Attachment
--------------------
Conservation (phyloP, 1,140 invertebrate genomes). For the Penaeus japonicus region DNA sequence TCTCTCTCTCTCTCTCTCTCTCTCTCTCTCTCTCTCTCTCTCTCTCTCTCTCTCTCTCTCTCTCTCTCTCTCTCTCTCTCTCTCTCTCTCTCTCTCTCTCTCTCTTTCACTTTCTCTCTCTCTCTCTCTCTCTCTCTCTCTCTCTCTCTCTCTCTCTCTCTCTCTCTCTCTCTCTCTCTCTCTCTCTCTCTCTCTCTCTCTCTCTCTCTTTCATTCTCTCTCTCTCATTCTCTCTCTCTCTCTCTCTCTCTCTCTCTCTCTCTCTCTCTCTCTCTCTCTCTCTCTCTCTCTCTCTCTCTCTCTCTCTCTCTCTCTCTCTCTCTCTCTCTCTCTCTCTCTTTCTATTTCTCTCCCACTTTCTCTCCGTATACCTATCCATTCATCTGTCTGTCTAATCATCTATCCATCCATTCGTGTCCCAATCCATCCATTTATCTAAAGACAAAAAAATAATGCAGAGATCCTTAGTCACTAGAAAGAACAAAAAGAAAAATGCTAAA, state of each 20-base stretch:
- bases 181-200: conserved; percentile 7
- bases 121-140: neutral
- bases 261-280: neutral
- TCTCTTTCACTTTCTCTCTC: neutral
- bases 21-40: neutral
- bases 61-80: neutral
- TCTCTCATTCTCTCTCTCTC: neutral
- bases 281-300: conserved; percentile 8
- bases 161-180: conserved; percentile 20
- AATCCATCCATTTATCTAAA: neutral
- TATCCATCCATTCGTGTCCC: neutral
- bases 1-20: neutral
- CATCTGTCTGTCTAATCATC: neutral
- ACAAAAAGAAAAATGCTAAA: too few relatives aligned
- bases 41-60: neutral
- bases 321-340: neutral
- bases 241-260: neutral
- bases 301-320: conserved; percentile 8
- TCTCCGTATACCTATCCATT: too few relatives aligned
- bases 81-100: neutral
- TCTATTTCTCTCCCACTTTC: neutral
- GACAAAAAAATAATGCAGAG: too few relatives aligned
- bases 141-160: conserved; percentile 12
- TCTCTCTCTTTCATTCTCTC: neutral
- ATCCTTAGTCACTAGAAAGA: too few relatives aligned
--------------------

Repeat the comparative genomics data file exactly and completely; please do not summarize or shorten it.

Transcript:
Conservation (phyloP, 1,140 invertebrate genomes). For the Penaeus japonicus region DNA sequence TCTCTCTCTCTCTCTCTCTCTCTCTCTCTCTCTCTCTCTCTCTCTCTCTCTCTCTCTCTCTCTCTCTCTCTCTCTCTCTCTCTCTCTCTCTCTCTCTCTCTCTCTTTCACTTTCTCTCTCTCTCTCTCTCTCTCTCTCTCTCTCTCTCTCTCTCTCTCTCTCTCTCTCTCTCTCTCTCTCTCTCTCTCTCTCTCTCTCTCTCTCTCTCTTTCATTCTCTCTCTCTCATTCTCTCTCTCTCTCTCTCTCTCTCTCTCTCTCTCTCTCTCTCTCTCTCTCTCTCTCTCTCTCTCTCTCTCTCTCTCTCTCTCTCTCTCTCTCTCTCTCTCTCTCTCTCTCTTTCTATTTCTCTCCCACTTTCTCTCCGTATACCTATCCATTCATCTGTCTGTCTAATCATCTATCCATCCATTCGTGTCCCAATCCATCCATTTATCTAAAGACAAAAAAATAATGCAGAGATCCTTAGTCACTAGAAAGAACAAAAAGAAAAATGCTAAA, state of each 20-base stretch:
- bases 181-200: conserved; percentile 7
- bases 121-140: neutral
- bases 261-280: neutral
- TCTCTTTCACTTTCTCTCTC: neutral
- bases 21-40: neutral
- bases 61-80: neutral
- TCTCTCATTCTCTCTCTCTC: neutral
- bases 281-300: conserved; percentile 8
- bases 161-180: conserved; percentile 20
- AATCCATCCATTTATCTAAA: neutral
- TATCCATCCATTCGTGTCCC: neutral
- bases 1-20: neutral
- CATCTGTCTGTCTAATCATC: neutral
- ACAAAAAGAAAAATGCTAAA: too few relatives aligned
- bases 41-60: neutral
- bases 321-340: neutral
- bases 241-260: neutral
- bases 301-320: conserved; percentile 8
- TCTCCGTATACCTATCCATT: too few relatives aligned
- bases 81-100: neutral
- TCTATTTCTCTCCCACTTTC: neutral
- GACAAAAAAATAATGCAGAG: too few relatives aligned
- bases 141-160: conserved; percentile 12
- TCTCTCTCTTTCATTCTCTC: neutral
- ATCCTTAGTCACTAGAAAGA: too few relatives aligned